Analyzing WWE’s Spoiler Controversy
Facebook. Twitter. Message boards. Everywhere! Wrestling fans are coming down hard on the WWE’s decision to spoil the World Heavyweight Championship title switch from this upcoming Friday’s SmackDown program. According to WWE.com and confirmed by multiple sources, challenger Alberto Del Rio defeated champion The Big Show for the prestigious title. Was the WWE’s decision a good one or a bad one? Let’s take a look.
The biggest argument by those who are upset is that they would have preferred to have been surprised. This is fair as a title switch does not commonly occur on a televised program and no less with one of the two premiere titles. For those of us who don’t watch WWE programming full-time or view the episodes online at a later time of convenience, this may not be all too upsetting. However, there are many fans who watch WWE programming every Monday and Friday night religiously. For them, the spoiler was just as upsetting as someone who is obsessively into Dexter or Sons of Anarchy only to have one of the biggest plot twists spoiled merely days before the episode is aired.
At plain site, this is just a bad move but the WWE is a money and ratings generating machine for good reason. They know how to get business done. Unfortunately, they are not worried about their viewers level of content. They just care about ratings and revenue just like their networks do. The first half of their strategy seems to have worked. They did not publicize the news to be a well informative media source but to get people talking. Everyone is talking.
The sad fact is that the avid fans who are going to tune in displeased are going to tune in anyways and still spend their hard earn money on the WWE. However, the casual or part-time fan may be inclined to tune in and give the ratings a boost. Even if such a fan downloads the episode online they are now investing time in the product which they were not before. This is just one of the steps in turning a casual fan into an avid one.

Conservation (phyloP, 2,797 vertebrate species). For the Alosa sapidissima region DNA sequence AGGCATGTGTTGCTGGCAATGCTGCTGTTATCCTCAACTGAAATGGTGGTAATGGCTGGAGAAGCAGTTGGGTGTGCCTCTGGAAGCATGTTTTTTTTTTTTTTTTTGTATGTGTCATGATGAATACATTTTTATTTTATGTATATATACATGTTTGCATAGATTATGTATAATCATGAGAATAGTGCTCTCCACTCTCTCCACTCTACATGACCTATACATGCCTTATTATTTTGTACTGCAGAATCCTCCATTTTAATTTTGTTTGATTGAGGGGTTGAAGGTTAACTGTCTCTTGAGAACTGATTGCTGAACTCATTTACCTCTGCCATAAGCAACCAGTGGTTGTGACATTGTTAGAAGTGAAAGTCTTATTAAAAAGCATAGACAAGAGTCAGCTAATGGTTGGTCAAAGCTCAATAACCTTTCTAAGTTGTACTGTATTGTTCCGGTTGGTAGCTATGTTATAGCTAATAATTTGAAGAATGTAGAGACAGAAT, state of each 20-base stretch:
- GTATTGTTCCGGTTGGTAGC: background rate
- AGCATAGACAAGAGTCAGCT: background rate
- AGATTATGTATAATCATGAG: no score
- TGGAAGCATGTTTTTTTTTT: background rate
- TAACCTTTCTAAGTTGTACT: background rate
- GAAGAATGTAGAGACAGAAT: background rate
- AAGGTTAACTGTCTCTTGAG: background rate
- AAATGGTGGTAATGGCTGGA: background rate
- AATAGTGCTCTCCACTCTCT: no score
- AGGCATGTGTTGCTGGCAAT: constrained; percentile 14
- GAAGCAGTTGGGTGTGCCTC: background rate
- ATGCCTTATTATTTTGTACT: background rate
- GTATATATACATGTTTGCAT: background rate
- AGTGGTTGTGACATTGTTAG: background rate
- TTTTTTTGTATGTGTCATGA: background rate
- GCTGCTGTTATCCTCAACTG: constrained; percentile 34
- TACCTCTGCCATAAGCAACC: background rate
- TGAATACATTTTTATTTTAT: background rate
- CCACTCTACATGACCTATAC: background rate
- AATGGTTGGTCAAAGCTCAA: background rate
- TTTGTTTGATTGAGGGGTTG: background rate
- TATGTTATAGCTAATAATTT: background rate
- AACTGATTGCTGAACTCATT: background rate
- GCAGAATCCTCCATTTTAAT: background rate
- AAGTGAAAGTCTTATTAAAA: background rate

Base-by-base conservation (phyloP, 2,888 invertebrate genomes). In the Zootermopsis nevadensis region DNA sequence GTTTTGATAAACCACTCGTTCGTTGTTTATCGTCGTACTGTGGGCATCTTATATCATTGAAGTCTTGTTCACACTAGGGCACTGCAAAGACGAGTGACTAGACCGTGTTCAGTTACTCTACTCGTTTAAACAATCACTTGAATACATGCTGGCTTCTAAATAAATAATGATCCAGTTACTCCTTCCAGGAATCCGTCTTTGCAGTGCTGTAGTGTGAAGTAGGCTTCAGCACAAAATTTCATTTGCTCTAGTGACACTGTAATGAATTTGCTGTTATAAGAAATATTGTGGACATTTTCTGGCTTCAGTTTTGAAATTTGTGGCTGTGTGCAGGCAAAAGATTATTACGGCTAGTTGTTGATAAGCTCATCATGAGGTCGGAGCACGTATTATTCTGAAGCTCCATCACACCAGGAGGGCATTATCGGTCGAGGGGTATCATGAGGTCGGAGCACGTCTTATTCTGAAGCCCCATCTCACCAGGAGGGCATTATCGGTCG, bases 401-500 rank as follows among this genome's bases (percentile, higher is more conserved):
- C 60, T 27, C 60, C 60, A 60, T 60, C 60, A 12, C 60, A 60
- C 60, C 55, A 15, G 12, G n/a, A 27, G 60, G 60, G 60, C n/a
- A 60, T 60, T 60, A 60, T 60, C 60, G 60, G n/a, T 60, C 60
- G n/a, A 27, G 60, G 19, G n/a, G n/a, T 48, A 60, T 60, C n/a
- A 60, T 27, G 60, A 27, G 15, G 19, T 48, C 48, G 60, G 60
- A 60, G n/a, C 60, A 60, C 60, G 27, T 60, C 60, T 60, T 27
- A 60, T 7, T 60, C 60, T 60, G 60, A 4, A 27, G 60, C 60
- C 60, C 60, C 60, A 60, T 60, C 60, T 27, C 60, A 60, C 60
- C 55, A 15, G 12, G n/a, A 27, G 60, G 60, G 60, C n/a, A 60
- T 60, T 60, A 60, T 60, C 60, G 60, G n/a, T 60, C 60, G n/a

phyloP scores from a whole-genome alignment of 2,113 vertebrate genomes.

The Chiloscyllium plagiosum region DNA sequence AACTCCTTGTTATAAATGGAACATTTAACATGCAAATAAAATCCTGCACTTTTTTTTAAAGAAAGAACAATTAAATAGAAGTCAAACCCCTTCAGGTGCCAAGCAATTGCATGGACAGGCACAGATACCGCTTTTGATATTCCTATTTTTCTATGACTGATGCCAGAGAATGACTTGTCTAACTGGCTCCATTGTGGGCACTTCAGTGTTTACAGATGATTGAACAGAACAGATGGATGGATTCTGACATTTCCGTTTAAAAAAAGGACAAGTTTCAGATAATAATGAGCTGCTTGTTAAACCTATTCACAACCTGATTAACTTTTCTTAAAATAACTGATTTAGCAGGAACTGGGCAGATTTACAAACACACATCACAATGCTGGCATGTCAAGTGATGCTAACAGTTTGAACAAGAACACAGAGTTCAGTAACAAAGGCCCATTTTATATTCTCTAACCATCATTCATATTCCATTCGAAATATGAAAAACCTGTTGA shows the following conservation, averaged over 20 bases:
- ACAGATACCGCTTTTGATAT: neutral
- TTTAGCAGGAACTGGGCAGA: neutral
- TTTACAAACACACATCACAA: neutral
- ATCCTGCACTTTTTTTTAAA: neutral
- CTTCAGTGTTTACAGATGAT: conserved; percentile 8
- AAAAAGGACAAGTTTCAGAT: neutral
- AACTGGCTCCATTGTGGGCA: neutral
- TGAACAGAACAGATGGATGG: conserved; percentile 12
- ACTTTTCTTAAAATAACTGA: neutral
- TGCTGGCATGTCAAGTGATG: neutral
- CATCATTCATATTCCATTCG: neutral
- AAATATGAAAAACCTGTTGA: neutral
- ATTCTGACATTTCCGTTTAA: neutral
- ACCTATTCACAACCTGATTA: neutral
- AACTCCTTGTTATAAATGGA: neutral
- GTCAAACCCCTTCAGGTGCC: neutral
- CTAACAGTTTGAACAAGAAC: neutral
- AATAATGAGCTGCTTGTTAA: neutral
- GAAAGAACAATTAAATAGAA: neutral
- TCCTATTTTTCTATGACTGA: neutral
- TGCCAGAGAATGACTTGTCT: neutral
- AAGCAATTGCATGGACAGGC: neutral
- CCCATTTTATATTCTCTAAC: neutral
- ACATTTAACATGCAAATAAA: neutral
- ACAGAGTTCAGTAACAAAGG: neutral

Business is business but there’s more to it than attempting to boost ratings. One of the highest rated televised eras for pro wrestling was during the Attitude Era and their biggest weapon was unpredictability. When you tuned into WWE Raw (or WCW Nitro), anything could happen! Just like a good episode of Dexter or Sons of Anarchy, you are often blindsided with something out of left field. You ware sometimes left in awe and sometimes shocked beyond disbelief.
And that’s where the problem lies. WWE giving away results for ratings is a short term benefit because no one is going to be surprised by the title switch. In the past, they didn’t earn those ridiculous ratings with spoilers, it was with that aura of unpredictability they had. Simply put, their programming was “must-watch television”. To add to that you also don’t want to alienate your core audience either. I understand that the niche market of die-hard fans may only be 10-15% of your audience but these are the people who get you to the next level with word of mouth and wear your merchandise as free advertisement.
Either side of the coin has its own merits but this moved seemed beneath the WWE in my opinion. The argument that they were beating the internet media to the release of the news doesn’t carry much weight either. It’s highly unlikely and it’s a whole other discussion in itself but this helps pose the question – Should SmackDown go live?